The baggage drop-off line was ridiculous. Whereas Delta didn't weigh our carry-ons, the European one did. And did not like what they saw. We ended up paying for Alyssa's carry-on as a second bag on top of the guitar (which we already had planned on paying). We said good-bye to another $140. This was getting more expensive than I had planned for.

Thankfully, the security check didn't give us any problem and four hours later we were on the Transatlantic flight, half-dozing through the take off. Looking up to see Alyssa's eyes closed and mouth hanging open mere inches from my face, made me smile. What a pair of beauties we must be. I settled in for the ride.

Dusseldorf proved to be interesting. We sat in an extremely cold waiting area, open to the winter-y air for part of the two hours' wait as people filtered out to the bus idling on the tarmac. When the doors finally closed and we were with our future fellow passengers, I couldn't help but listen to them. Romanian. They were speaking Romanian! We were almost home.

The next flight was short, but long. We were ready to see our family. We were ready to be done.

On Romanian soil, we handed our passports to the ladies to be stamped. They looked a little concerned that two young American girls were coming to stay in their country, but they stamped them anyway. We were the last to be in the line. The last to get our bags. And the last to head for the doors to Romania, free from airports- for a while at least. And just as we were heading toward the door, we saw them on the other side- our family.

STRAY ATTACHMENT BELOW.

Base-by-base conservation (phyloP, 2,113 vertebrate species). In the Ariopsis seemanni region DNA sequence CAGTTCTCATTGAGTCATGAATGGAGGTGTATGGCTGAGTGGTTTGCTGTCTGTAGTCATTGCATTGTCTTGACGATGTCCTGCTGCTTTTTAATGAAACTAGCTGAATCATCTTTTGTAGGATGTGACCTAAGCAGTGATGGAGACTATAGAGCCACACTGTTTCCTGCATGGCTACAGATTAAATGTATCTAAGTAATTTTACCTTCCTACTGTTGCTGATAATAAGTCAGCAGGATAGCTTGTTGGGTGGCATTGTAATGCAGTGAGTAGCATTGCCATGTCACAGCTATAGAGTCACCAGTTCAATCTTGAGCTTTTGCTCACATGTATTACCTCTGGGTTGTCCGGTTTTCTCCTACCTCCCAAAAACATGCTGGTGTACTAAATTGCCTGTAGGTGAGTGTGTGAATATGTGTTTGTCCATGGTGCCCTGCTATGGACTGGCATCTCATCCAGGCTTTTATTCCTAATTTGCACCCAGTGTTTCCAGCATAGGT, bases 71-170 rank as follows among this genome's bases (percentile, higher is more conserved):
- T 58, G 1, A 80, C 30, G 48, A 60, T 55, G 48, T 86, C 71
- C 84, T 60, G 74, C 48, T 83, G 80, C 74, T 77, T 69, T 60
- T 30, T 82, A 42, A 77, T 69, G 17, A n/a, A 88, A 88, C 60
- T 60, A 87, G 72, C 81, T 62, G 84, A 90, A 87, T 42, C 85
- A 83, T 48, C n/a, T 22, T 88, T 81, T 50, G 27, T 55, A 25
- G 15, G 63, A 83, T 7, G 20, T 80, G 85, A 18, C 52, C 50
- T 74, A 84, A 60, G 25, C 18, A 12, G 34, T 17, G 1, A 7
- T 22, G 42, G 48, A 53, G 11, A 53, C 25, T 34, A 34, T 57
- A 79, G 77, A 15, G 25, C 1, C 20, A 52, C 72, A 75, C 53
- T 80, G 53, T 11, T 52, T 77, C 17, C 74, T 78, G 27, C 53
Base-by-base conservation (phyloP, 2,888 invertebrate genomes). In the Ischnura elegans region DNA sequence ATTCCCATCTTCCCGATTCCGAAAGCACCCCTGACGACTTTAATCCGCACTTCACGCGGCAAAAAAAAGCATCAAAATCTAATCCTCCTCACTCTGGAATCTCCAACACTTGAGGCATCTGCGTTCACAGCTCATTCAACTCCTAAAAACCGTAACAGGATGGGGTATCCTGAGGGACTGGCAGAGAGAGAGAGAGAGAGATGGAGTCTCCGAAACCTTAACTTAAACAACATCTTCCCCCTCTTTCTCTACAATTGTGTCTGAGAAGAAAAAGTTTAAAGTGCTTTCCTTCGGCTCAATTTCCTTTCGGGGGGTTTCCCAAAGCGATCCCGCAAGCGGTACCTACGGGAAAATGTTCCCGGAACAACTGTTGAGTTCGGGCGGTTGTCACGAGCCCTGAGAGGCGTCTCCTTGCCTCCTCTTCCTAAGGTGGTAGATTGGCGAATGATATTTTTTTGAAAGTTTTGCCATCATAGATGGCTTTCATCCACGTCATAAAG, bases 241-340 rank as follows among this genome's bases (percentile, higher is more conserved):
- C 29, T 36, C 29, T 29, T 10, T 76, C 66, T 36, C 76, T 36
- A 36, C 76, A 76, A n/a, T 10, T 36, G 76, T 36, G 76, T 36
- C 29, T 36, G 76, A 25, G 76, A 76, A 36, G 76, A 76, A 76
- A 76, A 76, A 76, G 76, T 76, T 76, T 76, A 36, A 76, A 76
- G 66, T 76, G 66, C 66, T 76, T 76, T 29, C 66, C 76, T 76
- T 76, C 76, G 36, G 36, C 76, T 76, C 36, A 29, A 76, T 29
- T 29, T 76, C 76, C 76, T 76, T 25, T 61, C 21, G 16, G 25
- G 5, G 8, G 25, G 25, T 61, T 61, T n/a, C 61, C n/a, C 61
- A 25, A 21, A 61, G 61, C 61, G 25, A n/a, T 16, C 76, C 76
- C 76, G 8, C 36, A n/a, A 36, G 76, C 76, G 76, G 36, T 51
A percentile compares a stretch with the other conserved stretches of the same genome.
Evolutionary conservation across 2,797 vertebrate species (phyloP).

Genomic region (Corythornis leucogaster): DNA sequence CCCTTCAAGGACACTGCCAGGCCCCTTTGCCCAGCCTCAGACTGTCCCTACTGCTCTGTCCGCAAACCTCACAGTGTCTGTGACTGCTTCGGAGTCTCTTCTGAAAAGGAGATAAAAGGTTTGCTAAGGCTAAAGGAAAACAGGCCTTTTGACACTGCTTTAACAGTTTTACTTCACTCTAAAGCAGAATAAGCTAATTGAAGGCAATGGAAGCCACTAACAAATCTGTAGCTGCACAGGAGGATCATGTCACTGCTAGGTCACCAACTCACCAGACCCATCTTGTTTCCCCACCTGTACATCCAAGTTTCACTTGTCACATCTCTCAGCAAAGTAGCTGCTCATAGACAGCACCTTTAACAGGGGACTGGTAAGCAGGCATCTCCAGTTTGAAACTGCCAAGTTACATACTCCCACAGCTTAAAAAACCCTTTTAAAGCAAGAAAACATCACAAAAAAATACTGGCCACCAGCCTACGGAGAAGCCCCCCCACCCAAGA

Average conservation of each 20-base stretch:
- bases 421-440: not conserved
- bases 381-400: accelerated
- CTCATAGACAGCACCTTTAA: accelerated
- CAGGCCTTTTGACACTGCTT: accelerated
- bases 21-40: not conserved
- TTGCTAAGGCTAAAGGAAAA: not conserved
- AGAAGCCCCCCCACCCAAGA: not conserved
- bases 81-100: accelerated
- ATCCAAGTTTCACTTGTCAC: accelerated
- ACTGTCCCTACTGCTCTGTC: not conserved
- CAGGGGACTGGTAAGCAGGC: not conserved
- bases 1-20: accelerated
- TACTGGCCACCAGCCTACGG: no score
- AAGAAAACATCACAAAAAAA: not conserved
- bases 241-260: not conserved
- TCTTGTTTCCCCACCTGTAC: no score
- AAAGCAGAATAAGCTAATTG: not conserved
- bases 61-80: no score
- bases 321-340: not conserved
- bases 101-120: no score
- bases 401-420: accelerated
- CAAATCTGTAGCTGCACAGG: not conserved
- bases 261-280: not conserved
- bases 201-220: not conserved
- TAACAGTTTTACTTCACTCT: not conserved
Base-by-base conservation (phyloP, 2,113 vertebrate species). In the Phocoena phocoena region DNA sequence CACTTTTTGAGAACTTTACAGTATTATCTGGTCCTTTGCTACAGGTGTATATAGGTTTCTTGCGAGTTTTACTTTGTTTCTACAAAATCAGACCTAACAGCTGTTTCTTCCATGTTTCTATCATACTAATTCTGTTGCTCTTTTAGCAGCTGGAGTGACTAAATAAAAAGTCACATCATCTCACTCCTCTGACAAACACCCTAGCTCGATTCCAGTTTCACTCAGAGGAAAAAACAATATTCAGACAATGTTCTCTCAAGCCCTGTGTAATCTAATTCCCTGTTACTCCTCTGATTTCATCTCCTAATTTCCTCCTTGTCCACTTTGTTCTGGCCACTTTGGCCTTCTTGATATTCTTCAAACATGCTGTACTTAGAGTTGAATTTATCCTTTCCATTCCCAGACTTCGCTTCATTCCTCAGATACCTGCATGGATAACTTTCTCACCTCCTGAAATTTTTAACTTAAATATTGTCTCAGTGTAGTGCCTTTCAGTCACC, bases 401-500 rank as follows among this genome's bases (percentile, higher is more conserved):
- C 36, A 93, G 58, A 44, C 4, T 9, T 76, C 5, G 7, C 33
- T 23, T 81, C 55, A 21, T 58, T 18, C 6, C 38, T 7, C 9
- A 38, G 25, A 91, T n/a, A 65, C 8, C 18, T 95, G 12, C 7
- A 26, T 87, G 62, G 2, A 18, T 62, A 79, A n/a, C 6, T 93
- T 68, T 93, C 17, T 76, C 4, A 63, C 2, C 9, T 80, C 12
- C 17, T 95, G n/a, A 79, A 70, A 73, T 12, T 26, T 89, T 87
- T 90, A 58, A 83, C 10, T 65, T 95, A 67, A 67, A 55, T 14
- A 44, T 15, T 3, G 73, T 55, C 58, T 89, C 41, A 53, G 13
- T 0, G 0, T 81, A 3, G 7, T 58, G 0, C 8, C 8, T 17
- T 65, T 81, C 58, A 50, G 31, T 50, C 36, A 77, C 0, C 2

So that's the official version of how Alyssa and I got here, to the crazy, strange land of Romania. But that's only the beginning of our journey. The future promises to hold much, much more. And what are my words of wisdom to you all, my dear friends, family, mildly interested acquaintances?

Traveling is overrated.


The Romanian Journey- Part 1

"Life is a journey, not a destination." -Ralph Waldo Emerson

The first leg of our journey is finally over. Life is settling down, and we are trying to adjust to all the strange, yet familiar things around us.

Romania is a land of contrasts: the old mixed with the new, the liberal with conservative. A cold wind sweeps across our little city, bringing with it dark clouds and an increase in activity. Everyone must get something done before winter sets in. For the men outside our house, it is to finish replacing the road they started too long ago. For others, it is to gather the last of their crops or gardens. Me? I'm just hoping the boxes come.

Which encourages me to recount our little journey, starting with the boxes.

Boxes, bags, containers, oh my! They were everywhere. We took over the living room. Boxes and bags of Alyssa's things, bags of mine, boxes of our parents'. We took those little containers and relocated their contents to four larger boxes. Yes, we did manage to cram almost all of our stuff we were bringing into those four 18 x 24 x 24 cardboard boxes. They all weighed over 60 pounds (mine being around 72). And yes, it was quite interesting trying to weigh those things on a bathroom scale. I think Alyssa and a friend of ours nearly got hernias while I (smart as I am :)) stood there and checked the numbers.